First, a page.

* Exploring the long-term impact of evangelicals on American politics, Amstutz bypasses domestic issues to focus on world affairs. He assesses their role in initiatives regarding religious freedom, human trafficking, and HIV/AIDS; critiques their approach to climate change, immigration, and coercive interrogation; and suggests ways to develop a more effective strategy for foreign policy advocacy. 272 pages, hardcover from Oxford University.
Gallons of ink have been spilled in examining the influence of Evangelicals on American politics. Yet the conversation--among pundits, politicians, and scholars--has focused overwhelmingly on hot-button domestic issues, such as abortion and gay marriage. In Evangelicals and American Foreign Policy, Mark Amstutz looks beyond our shores at Evangelicals' role in American foreign affairs.
Writers have generally traced Evangelicals' political awakening to the 1970s or, at the earliest, to World War II. But Amstutz digs deeper, arguing that Evangelicals were active in foreign affairs since at least the nineteenth century, when Protestant missionaries spread throughout the world, gaining fluency in foreign languages and developing knowledge of distant lands. They were on the front lines of American global engagement--serving as agents of humanitarianism and cultural transformation. Indeed, long before anyone had heard of Woodrow Wilson, Evangelicals were America's first internationalists.
In the postwar period, that expertise was put to more organized and sophisticated use, as Evangelicals sought to translate their belief that humans were created in God's image into a core principle of American foreign policy. Amstutz explores how this principle has been put into practice on issues ranging from global poverty to foreign policy towards Israel, paying close attention to Evangelicals' triumphs and failures on the global stage.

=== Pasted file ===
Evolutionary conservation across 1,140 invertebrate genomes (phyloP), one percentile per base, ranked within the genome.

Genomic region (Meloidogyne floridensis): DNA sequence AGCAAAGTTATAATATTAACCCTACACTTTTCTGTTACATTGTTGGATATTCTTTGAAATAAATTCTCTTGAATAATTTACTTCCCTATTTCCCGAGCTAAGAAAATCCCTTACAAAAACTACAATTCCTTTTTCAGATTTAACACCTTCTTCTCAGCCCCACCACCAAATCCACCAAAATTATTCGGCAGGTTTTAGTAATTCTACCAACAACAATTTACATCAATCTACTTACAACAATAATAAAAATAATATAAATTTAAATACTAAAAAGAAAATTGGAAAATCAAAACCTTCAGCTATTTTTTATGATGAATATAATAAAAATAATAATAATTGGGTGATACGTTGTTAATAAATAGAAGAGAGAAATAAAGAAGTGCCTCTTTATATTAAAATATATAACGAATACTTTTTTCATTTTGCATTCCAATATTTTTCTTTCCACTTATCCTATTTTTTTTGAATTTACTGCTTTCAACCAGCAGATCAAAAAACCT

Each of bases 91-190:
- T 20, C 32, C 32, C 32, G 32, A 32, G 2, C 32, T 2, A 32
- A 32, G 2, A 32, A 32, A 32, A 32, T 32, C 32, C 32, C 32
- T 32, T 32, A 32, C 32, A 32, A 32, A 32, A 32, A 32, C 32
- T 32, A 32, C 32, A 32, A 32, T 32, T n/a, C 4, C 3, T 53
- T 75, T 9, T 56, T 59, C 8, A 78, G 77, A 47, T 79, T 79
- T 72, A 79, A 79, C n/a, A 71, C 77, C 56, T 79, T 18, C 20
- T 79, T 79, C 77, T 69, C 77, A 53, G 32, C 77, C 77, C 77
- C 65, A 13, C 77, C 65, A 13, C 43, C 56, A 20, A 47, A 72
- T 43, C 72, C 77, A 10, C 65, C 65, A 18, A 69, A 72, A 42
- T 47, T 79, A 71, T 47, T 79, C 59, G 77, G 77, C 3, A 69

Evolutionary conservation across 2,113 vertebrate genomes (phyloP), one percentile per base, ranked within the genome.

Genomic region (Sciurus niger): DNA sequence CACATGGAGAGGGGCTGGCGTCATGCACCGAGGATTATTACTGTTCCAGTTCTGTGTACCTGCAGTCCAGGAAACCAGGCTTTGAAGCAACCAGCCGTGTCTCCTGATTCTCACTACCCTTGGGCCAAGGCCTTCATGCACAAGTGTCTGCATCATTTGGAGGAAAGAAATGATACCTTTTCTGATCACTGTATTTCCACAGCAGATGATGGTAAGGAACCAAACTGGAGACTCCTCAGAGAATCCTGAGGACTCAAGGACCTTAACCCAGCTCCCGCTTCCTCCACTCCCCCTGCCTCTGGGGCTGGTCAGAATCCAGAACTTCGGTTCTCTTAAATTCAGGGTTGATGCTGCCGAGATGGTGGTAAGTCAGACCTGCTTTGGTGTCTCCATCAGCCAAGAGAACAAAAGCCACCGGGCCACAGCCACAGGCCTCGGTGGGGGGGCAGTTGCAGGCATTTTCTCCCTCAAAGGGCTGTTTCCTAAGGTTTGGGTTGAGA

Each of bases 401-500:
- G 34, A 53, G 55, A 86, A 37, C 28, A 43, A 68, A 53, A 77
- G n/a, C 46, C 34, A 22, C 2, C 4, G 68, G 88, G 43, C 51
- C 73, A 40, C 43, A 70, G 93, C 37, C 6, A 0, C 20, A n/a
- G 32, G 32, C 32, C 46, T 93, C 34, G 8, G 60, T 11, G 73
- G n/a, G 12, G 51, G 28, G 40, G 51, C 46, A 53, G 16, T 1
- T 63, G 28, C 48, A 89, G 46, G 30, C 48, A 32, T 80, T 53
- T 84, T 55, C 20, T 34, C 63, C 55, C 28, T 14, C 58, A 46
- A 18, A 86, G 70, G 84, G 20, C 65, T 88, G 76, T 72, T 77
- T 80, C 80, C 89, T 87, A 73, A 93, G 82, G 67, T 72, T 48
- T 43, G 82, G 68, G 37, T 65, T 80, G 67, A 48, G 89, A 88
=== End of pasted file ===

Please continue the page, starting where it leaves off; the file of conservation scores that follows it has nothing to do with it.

Mark R. Amstutz is Professor of Political Science at Wheaton College. He is the author of International Ethics: Concepts, Theories, and Cases in Global Politics, The Rules of the Game: A Primer on International Relations, and The Healing of Nations: The Promise and Limits of Political Forgiveness.
"An excellent overview of the often surprising and unexpected multidimensional paths of evangelical perspectives on US foreign policy . Highly recommended." --CHOICE
"While there is no shortage of attention for evangelicals in relation to hot-button social issues such as abortion, less attention has been paid to how evangelicals have impacted American foreign policy. Amstutz focuses here in his largely positive treatment of evangelical influence... Amstutz provides a helpful angle for considering the interaction of evangelicals and politics." --Dr. Jacob Shatzer, Assistant Professor of Biblical and Theological Studies, Sterling College
"Amstutz shows how evangelicals have actually contributed to American foreign policy over the years. He rebuts caricatures without slipping into triumphalism, and offers sensible advice for how evangelicals can contribute even more fruitfully in the future." --Peter D. Feaver, Director, Program in American Grand Strategy, Duke University
"Mark Amstutz has given us a wonderfully detailed overview of how evangelicals have addressed issues of American involvement in the world. It is all here: the missionary movement, the theological focus on the Middle East, recent 'social action' movements, left and right-and much more. And to top it off, some helpful counsel about how to do it better. A must-read for all who care about religion's impact on global realities!" --Richard Mouw, President and Professor of Christian Philosophy, Fuller Theological Seminary
"Mark Amstutz is a long-time scholar of international ethics, morality, and forgiveness. In Evangelicals and American Foreign Policy
he describes and analyzes the evolution and impact of this important segment of the U.S. public on an increasingly important subject. It is an excellent source and highly recommended for both general readers and specialists in religion and politics." --Dan Caldwell, author of Vortex of Conflict: U.S. Policy toward Afghanistan, Pakistan, and Iraq